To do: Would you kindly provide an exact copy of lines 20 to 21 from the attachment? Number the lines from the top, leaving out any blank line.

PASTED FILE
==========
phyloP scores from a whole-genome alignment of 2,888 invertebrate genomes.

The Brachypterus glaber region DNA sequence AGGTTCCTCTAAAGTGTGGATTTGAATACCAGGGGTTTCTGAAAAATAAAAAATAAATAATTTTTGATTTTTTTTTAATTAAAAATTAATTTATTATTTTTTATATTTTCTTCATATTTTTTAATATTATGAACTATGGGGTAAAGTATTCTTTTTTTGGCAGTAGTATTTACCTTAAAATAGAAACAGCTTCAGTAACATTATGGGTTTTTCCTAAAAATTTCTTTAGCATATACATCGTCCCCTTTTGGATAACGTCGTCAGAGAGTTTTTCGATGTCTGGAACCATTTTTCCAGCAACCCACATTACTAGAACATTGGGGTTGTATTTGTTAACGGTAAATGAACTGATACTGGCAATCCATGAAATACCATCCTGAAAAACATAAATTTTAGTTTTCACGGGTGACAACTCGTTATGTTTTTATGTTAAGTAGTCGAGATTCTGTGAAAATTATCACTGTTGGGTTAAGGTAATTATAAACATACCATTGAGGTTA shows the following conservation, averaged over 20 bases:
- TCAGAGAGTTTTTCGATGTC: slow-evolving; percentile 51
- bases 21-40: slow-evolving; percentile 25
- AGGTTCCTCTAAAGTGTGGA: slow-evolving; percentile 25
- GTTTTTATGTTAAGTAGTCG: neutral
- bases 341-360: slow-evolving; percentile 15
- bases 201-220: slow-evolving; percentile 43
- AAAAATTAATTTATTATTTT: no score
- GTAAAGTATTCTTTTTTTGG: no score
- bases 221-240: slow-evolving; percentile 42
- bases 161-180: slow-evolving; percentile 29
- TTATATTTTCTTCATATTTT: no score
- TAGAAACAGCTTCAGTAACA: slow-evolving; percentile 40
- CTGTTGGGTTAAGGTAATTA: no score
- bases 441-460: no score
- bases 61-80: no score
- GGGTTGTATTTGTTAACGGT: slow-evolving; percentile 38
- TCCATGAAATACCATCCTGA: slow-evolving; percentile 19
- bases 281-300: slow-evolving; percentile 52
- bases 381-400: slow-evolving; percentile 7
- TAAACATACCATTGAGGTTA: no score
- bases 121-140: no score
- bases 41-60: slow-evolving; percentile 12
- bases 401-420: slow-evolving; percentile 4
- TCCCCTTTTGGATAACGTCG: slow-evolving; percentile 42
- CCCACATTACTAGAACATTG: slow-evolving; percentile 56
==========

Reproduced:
- bases 281-300: slow-evolving; percentile 52
- bases 381-400: slow-evolving; percentile 7